Calcific Tendinitis of the Shoulder

Calcific tendinitis is caused by deposits of calcium crystals in the tendon within the rotator cuff, most commonly in the supraspinatus tendon. It may be acutely and severely painful, and can be very difficult to distinguish from a septic arthritis or infection within the shoulder in the early stages. It most commonly affects women between the ages of 30 and 60, and is associated with hypothyroidism and diabetes. It undergoes 3 stages, pre-calcific, calcific and post-calcific. The calcific stage is further subdivided into the formative, resting and then resorptive phases. It may take many months to resolve, and therapy is aimed at managing the pain and stiffness from the condition.

  • Management

Non operative

About 6 in 10 patients resolve from a period of non-operative management involving rest, non-steroidal anti-inflammatories, physiotherapy and local steroid injections.


Surgery is usually reserved for cases who fail non-operative management, but calcium deposit size and position also influences the decision. In some select cases, needle injection and aspiration in the consulting rooms releases enough of the calcium to stimulate the healing process, and avoids surgery.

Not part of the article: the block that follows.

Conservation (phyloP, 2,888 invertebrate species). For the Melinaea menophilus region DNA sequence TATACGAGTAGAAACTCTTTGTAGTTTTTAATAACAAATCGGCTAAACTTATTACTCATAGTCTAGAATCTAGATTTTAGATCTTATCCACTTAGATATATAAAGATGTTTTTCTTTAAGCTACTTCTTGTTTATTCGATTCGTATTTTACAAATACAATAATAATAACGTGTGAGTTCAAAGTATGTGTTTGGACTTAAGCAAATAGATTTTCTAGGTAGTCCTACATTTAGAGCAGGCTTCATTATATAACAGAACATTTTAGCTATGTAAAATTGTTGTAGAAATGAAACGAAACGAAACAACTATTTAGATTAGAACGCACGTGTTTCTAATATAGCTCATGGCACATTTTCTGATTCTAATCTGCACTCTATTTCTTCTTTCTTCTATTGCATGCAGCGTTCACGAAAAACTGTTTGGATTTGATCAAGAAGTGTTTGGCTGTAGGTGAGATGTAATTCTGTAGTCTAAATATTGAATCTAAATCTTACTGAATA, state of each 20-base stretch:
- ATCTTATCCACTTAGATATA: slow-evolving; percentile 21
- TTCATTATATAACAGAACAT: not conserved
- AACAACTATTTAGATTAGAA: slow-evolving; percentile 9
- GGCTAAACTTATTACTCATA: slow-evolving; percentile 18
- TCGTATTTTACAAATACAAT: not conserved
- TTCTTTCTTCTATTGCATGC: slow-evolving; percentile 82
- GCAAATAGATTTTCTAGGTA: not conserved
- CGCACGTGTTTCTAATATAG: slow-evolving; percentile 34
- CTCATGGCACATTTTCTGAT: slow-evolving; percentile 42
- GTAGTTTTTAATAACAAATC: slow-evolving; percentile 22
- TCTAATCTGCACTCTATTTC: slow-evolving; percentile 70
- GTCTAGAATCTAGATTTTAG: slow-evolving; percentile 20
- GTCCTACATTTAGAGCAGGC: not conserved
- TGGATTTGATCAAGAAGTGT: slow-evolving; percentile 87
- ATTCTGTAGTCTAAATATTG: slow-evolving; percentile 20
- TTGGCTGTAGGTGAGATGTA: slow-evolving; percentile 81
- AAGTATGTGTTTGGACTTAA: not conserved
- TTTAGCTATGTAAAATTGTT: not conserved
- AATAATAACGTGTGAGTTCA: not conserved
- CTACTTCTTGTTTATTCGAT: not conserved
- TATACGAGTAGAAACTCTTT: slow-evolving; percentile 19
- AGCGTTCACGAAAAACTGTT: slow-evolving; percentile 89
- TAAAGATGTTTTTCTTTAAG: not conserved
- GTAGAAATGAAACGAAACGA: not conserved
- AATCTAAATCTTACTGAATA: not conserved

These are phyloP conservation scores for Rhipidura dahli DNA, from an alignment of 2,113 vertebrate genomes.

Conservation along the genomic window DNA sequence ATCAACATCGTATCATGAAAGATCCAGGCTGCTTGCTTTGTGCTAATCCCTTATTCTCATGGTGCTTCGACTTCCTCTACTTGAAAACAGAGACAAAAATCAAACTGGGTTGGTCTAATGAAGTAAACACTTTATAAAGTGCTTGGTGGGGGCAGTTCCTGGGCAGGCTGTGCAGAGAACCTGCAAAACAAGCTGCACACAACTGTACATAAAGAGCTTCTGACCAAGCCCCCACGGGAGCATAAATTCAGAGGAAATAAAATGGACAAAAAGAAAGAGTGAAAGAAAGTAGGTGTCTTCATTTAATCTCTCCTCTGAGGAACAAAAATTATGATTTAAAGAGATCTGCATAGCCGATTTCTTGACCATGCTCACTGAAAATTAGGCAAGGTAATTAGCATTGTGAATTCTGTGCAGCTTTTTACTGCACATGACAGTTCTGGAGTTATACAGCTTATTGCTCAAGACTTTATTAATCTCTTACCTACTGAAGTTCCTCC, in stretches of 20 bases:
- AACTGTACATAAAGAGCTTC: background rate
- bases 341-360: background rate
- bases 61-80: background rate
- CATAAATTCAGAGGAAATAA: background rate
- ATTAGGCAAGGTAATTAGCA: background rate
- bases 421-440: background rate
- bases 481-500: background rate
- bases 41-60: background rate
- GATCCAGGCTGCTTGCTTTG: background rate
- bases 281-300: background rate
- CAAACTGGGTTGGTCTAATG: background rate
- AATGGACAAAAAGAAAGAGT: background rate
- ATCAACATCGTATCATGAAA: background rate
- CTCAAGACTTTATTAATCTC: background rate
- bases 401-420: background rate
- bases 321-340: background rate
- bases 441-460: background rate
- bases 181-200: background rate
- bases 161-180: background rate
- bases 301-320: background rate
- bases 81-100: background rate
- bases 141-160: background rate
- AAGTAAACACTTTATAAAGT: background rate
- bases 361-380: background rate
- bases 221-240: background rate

Surgery is through a shoulder arthroscopy and needle or other decompression of the calcium deposit. In certain cases a small open procedure may be required.

Postoperatively the arm is placed in a sling for comfort and range of motion exercises are initiated as early as possible once the pain has settled. Usually after 4-6 weeks patients are back to full range of movement.

In obstinate cases there are other treatment options that have shown some benefit that will be discussed.

Conditions Managed

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